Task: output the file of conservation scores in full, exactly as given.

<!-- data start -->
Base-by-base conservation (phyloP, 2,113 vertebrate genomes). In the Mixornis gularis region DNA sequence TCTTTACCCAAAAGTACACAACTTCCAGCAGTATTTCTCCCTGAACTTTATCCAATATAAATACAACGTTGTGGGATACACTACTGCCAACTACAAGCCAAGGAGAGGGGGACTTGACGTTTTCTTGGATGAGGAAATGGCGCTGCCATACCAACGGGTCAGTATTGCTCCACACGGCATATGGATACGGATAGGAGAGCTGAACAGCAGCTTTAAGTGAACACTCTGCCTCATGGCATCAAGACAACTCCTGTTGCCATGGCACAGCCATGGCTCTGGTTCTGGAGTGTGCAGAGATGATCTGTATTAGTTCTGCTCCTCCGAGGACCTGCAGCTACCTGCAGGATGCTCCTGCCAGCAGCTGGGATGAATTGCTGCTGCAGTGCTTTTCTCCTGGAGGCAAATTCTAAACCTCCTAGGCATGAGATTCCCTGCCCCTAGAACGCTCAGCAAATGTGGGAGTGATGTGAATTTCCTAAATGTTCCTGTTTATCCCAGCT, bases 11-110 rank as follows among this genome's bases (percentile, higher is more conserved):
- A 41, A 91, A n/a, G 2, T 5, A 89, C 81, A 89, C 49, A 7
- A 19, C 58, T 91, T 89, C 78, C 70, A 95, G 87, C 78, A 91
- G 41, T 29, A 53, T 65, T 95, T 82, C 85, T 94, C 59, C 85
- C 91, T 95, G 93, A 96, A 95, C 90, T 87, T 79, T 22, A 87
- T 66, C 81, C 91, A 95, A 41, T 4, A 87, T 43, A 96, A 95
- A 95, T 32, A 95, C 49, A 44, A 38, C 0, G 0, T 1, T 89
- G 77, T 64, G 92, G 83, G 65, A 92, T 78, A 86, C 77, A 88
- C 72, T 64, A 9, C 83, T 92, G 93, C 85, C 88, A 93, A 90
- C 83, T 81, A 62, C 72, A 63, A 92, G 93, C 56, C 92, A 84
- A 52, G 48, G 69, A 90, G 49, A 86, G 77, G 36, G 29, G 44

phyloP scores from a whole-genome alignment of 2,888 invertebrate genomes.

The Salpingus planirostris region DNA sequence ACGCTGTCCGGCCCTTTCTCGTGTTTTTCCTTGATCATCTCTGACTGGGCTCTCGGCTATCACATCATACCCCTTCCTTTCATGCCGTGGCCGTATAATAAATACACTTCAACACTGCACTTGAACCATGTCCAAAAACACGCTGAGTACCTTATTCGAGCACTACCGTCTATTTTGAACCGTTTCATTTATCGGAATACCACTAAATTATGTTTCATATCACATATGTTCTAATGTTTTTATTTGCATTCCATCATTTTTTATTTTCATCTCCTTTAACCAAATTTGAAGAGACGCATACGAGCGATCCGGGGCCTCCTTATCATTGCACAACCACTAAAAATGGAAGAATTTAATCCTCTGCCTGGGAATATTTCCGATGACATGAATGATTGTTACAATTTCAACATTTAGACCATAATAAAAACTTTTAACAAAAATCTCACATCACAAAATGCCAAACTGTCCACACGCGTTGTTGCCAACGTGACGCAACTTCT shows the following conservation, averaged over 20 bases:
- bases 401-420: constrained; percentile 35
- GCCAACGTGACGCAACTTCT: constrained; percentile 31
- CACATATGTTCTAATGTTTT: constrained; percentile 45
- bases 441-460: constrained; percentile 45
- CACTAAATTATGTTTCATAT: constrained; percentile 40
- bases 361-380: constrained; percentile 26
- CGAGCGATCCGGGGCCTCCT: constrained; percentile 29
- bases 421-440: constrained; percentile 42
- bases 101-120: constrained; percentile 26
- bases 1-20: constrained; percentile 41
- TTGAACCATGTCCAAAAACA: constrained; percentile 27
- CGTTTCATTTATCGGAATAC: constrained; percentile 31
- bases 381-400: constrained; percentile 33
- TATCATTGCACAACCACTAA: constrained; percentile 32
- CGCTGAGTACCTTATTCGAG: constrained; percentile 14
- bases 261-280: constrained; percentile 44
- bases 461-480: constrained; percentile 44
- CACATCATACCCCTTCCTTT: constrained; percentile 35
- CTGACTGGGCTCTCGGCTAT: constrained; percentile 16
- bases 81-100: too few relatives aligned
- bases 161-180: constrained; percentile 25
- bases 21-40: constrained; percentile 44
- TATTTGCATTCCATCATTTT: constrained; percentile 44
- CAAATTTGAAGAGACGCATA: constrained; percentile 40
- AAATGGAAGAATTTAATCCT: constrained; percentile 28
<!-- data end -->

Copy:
Base-by-base conservation (phyloP, 2,113 vertebrate genomes). In the Mixornis gularis region DNA sequence TCTTTACCCAAAAGTACACAACTTCCAGCAGTATTTCTCCCTGAACTTTATCCAATATAAATACAACGTTGTGGGATACACTACTGCCAACTACAAGCCAAGGAGAGGGGGACTTGACGTTTTCTTGGATGAGGAAATGGCGCTGCCATACCAACGGGTCAGTATTGCTCCACACGGCATATGGATACGGATAGGAGAGCTGAACAGCAGCTTTAAGTGAACACTCTGCCTCATGGCATCAAGACAACTCCTGTTGCCATGGCACAGCCATGGCTCTGGTTCTGGAGTGTGCAGAGATGATCTGTATTAGTTCTGCTCCTCCGAGGACCTGCAGCTACCTGCAGGATGCTCCTGCCAGCAGCTGGGATGAATTGCTGCTGCAGTGCTTTTCTCCTGGAGGCAAATTCTAAACCTCCTAGGCATGAGATTCCCTGCCCCTAGAACGCTCAGCAAATGTGGGAGTGATGTGAATTTCCTAAATGTTCCTGTTTATCCCAGCT, bases 11-110 rank as follows among this genome's bases (percentile, higher is more conserved):
- A 41, A 91, A n/a, G 2, T 5, A 89, C 81, A 89, C 49, A 7
- A 19, C 58, T 91, T 89, C 78, C 70, A 95, G 87, C 78, A 91
- G 41, T 29, A 53, T 65, T 95, T 82, C 85, T 94, C 59, C 85
- C 91, T 95, G 93, A 96, A 95, C 90, T 87, T 79, T 22, A 87
- T 66, C 81, C 91, A 95, A 41, T 4, A 87, T 43, A 96, A 95
- A 95, T 32, A 95, C 49, A 44, A 38, C 0, G 0, T 1, T 89
- G 77, T 64, G 92, G 83, G 65, A 92, T 78, A 86, C 77, A 88
- C 72, T 64, A 9, C 83, T 92, G 93, C 85, C 88, A 93, A 90
- C 83, T 81, A 62, C 72, A 63, A 92, G 93, C 56, C 92, A 84
- A 52, G 48, G 69, A 90, G 49, A 86, G 77, G 36, G 29, G 44

phyloP scores from a whole-genome alignment of 2,888 invertebrate genomes.

The Salpingus planirostris region DNA sequence ACGCTGTCCGGCCCTTTCTCGTGTTTTTCCTTGATCATCTCTGACTGGGCTCTCGGCTATCACATCATACCCCTTCCTTTCATGCCGTGGCCGTATAATAAATACACTTCAACACTGCACTTGAACCATGTCCAAAAACACGCTGAGTACCTTATTCGAGCACTACCGTCTATTTTGAACCGTTTCATTTATCGGAATACCACTAAATTATGTTTCATATCACATATGTTCTAATGTTTTTATTTGCATTCCATCATTTTTTATTTTCATCTCCTTTAACCAAATTTGAAGAGACGCATACGAGCGATCCGGGGCCTCCTTATCATTGCACAACCACTAAAAATGGAAGAATTTAATCCTCTGCCTGGGAATATTTCCGATGACATGAATGATTGTTACAATTTCAACATTTAGACCATAATAAAAACTTTTAACAAAAATCTCACATCACAAAATGCCAAACTGTCCACACGCGTTGTTGCCAACGTGACGCAACTTCT shows the following conservation, averaged over 20 bases:
- bases 401-420: constrained; percentile 35
- GCCAACGTGACGCAACTTCT: constrained; percentile 31
- CACATATGTTCTAATGTTTT: constrained; percentile 45
- bases 441-460: constrained; percentile 45
- CACTAAATTATGTTTCATAT: constrained; percentile 40
- bases 361-380: constrained; percentile 26
- CGAGCGATCCGGGGCCTCCT: constrained; percentile 29
- bases 421-440: constrained; percentile 42
- bases 101-120: constrained; percentile 26
- bases 1-20: constrained; percentile 41
- TTGAACCATGTCCAAAAACA: constrained; percentile 27
- CGTTTCATTTATCGGAATAC: constrained; percentile 31
- bases 381-400: constrained; percentile 33
- TATCATTGCACAACCACTAA: constrained; percentile 32
- CGCTGAGTACCTTATTCGAG: constrained; percentile 14
- bases 261-280: constrained; percentile 44
- bases 461-480: constrained; percentile 44
- CACATCATACCCCTTCCTTT: constrained; percentile 35
- CTGACTGGGCTCTCGGCTAT: constrained; percentile 16
- bases 81-100: too few relatives aligned
- bases 161-180: constrained; percentile 25
- bases 21-40: constrained; percentile 44
- TATTTGCATTCCATCATTTT: constrained; percentile 44
- CAAATTTGAAGAGACGCATA: constrained; percentile 40
- AAATGGAAGAATTTAATCCT: constrained; percentile 28